The Ballpark at Harbor Yard in Bridgeport will be transformed into a soccer field. 

 

"The opportunity to play in a match for this cause, and use the game of soccer as a conduit to enrich the lives of children in our community is something that we as an organization are excited about," said New York Red Bulls II general manager Shaun Oliver.

 

Newtown Youth & Family Services has been providing mental health and community support services to the Greater Newtown area for more than 30 years.  NYFS provides after school activities, support groups, social groups for children with autism spectrum disorder and programs for pre-school, youth and teens as well as provide financial assistance for counseling to children and families. 

 

“We’re so pleased this event has come to fruition,” Mike Svanda, Newtown Pride coach, said. “When the tragedy at Sandy Hook took place we were devastated, as many people were. We were trying to think of a way to help affect change, a real difference for the future. We wanted to play soccer games to raise awareness and bring families together. Our goal is to play soccer to raise funds and awareness for the Newtown Youth & Family Services, and to help implement programs for peer-to-peer mentoring. It is amazing to see the New York Red Bull organization come together for this cause and it’s an honor to be a part of this great event.”

 

The Thursday evening fundraiser will kick off at 6pm outside of the ballpark with a fun interactive fan zone where all ages are welcome to join in the fun. The stadium will transform into a fun soccer atmosphere for a 7:30 kick off under the lights.  Tickets can be purchased online under the "Events" tab of the group's website.  They vary in price point starting at $12 with group and family discounts available.

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Politics have gotten in the way of good work being done for Connecticut residents.  That response from Wilton Senator Toni Boucher on the recently held General Assembly Veto Session.  The ranking member of the Education Committee said she was disappointed there was no debate on the bill that would have established requirements for the Education Commissioner.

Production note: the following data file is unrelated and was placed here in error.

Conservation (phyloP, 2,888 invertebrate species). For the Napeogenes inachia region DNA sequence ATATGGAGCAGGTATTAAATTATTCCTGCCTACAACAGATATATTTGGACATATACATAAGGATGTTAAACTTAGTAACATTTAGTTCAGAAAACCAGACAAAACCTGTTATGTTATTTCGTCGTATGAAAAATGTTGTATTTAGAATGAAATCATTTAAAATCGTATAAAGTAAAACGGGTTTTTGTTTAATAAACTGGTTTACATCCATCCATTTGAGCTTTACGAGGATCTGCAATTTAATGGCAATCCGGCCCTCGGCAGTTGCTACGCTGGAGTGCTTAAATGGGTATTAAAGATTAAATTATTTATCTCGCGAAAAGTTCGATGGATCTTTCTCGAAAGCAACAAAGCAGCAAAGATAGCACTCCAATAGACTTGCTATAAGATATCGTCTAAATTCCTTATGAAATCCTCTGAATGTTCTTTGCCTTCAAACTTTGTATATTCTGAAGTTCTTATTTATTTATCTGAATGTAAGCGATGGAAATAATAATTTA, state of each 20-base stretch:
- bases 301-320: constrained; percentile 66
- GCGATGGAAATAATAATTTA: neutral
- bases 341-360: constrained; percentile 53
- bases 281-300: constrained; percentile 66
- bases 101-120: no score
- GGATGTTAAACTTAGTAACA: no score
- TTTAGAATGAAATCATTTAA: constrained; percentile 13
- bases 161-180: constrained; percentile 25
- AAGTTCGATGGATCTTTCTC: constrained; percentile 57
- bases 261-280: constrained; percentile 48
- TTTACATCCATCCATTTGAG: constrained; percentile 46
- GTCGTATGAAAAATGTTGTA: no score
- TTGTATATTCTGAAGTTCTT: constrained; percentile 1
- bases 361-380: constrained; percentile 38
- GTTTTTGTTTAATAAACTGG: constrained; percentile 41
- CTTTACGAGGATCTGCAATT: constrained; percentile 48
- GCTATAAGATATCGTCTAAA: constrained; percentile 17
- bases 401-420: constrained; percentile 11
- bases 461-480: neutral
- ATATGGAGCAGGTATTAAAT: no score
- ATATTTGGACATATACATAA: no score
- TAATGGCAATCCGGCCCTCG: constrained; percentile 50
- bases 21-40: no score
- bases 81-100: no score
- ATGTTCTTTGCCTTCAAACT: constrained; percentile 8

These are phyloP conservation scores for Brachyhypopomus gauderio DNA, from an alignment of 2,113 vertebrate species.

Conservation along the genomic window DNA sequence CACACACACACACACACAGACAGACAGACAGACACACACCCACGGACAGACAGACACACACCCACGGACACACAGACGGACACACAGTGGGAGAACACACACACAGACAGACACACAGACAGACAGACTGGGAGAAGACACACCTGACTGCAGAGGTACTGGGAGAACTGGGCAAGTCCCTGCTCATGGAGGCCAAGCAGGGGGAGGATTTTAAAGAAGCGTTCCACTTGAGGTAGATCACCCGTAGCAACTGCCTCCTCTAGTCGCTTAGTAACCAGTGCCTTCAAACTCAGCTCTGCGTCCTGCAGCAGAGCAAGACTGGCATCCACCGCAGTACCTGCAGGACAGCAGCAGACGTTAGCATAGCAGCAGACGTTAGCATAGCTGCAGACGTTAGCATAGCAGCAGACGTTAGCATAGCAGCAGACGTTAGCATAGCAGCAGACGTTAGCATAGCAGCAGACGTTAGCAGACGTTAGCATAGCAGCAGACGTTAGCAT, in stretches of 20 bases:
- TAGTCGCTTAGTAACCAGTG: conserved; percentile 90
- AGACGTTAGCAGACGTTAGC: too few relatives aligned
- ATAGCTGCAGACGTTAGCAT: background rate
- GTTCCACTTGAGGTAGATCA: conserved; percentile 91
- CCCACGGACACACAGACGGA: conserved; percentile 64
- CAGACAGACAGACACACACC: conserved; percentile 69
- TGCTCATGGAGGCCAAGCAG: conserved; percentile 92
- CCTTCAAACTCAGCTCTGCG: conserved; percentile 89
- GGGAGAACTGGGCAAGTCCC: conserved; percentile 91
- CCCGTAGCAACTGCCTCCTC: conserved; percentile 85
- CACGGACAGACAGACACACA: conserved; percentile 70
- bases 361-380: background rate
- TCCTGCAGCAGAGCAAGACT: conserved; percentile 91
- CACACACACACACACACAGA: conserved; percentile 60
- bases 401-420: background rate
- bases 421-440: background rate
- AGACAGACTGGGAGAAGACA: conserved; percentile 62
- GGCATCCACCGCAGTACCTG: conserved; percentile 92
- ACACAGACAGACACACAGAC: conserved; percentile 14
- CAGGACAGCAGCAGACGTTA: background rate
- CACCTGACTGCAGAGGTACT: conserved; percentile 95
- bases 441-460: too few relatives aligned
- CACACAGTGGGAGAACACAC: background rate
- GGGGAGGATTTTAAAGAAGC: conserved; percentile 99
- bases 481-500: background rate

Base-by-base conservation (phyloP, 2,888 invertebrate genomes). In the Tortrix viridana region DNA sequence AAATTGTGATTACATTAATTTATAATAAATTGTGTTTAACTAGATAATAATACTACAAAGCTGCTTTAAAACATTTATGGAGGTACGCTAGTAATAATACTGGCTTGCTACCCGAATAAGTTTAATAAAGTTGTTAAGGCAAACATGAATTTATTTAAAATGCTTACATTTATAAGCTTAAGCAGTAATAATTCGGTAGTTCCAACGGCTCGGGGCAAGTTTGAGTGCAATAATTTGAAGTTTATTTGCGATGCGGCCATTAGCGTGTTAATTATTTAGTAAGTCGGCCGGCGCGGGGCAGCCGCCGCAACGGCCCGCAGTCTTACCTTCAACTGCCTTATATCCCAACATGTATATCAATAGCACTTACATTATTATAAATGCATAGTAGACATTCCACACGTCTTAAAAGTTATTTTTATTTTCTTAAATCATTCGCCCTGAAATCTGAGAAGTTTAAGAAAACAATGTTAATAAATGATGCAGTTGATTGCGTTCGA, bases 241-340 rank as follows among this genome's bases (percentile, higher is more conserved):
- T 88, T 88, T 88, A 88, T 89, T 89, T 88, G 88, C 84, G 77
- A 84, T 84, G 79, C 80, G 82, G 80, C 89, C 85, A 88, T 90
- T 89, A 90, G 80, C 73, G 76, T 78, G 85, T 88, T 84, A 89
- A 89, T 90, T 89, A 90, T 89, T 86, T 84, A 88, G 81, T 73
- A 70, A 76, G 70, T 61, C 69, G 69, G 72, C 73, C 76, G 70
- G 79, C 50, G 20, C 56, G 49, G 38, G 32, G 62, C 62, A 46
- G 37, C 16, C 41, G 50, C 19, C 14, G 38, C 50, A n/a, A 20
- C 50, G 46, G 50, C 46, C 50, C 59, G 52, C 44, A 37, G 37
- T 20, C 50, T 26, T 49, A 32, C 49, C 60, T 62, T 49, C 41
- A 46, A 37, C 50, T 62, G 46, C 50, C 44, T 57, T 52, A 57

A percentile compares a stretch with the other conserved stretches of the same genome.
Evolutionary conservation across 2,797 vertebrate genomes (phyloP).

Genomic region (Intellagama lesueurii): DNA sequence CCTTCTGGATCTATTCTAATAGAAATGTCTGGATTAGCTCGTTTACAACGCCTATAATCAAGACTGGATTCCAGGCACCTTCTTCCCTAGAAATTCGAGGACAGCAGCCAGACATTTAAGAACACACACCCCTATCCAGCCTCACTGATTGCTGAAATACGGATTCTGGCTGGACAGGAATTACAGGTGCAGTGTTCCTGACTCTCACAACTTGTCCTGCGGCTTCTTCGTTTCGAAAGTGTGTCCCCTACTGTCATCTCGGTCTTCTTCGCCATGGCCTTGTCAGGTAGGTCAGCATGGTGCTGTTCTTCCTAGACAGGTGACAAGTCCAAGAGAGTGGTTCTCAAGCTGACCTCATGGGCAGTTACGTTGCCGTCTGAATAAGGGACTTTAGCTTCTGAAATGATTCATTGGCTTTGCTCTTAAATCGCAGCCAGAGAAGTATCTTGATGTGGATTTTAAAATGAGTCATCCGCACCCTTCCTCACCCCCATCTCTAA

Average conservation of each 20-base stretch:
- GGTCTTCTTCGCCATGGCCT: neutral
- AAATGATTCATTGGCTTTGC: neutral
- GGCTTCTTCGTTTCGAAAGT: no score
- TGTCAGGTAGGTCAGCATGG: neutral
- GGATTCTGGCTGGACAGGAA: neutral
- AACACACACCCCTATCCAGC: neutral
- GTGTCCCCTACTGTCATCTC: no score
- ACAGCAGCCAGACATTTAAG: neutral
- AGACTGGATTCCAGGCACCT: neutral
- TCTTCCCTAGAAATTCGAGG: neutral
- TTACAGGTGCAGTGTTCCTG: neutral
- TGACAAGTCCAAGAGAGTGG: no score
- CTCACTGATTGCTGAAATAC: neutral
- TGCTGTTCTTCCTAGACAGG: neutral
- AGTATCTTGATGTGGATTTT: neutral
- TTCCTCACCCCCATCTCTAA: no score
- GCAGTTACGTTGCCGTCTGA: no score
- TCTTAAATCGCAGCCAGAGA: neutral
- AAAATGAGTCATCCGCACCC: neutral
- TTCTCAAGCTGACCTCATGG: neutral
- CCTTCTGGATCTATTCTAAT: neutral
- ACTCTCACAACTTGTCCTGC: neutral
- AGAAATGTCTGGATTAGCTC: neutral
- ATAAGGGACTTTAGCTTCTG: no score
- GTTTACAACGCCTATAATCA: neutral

Boucher says there is a line between the two branches, and said it was shameful there wasn't a discussion in the Senate during the veto session.

 

Boucher says Connecticut residents deserve representation, and were denied that.  She says a polarized and politicized closed door style of government does not develop trust and unite lawmakers for the benefit of the people.  Boucher says the unprecedented partisanship that has characterized the deliberations is outrageous.  She cited negotiating the state budget behind closed doors monumental policy shifts with no chance for public comment as reasons for her comments.

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There's been another delay in the court hearing for Brookfield's former school finance director.  Monday's appearance was to be about charges of larceny and forgery against Art Colley.  He allegedly tried to claim nearly $1,000 in reimbursements for three iPads he never purchased.  The case against the 57-year old has been statutorily sealed. 

 

There is an ongoing investigation into Colley in an unrelated case, so this appearance was postponed to August 11th. 

 

The Brookfield Board of Finance was presented last month with an audit report on school spending over the past two years.  Nearly $124,000 in questionable spending by Colley and others was uncovered.  Colley resigned in early 2014 amid accusations he overspent the district budget by $1.2 million.

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A Danbury man with a suspended license has been arrested for crashing into a parked car and dragging a store loss prevention officer while fleeing Big Y in Newtown Friday afternoon.  Newtown Police say a man, later determined to be 30-year old Richard Watson of Danbury, was approached by the store's security but able to get into his SUV. 

 

Watson allegedly backed out of his parking space, dragging the Loss Prevention Officer, and hitting a parked car.  There were several people in the vehicle, including children. 

 

The SUV was tracked to a West Street home where Watson was found hiding under a pile of garbage.  He's been charged with robbery, larceny, breach of peace, evading responsibility with physical injury, operating with a suspended license and three counts of risk of injury to a minor. 

 

Watson remains held on a $10,000 bond after an appearance Monday at Danbury Superior Court.  He entered a plea of not guilty.  The case was continued to August 17th.

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Trailer for "Boulevard"...Robin Williams' final on-screen performance.

 

 

Prince George kisses sister Princess Charlotte at her christening.

(Photo courtesy Duchess of Cambridge)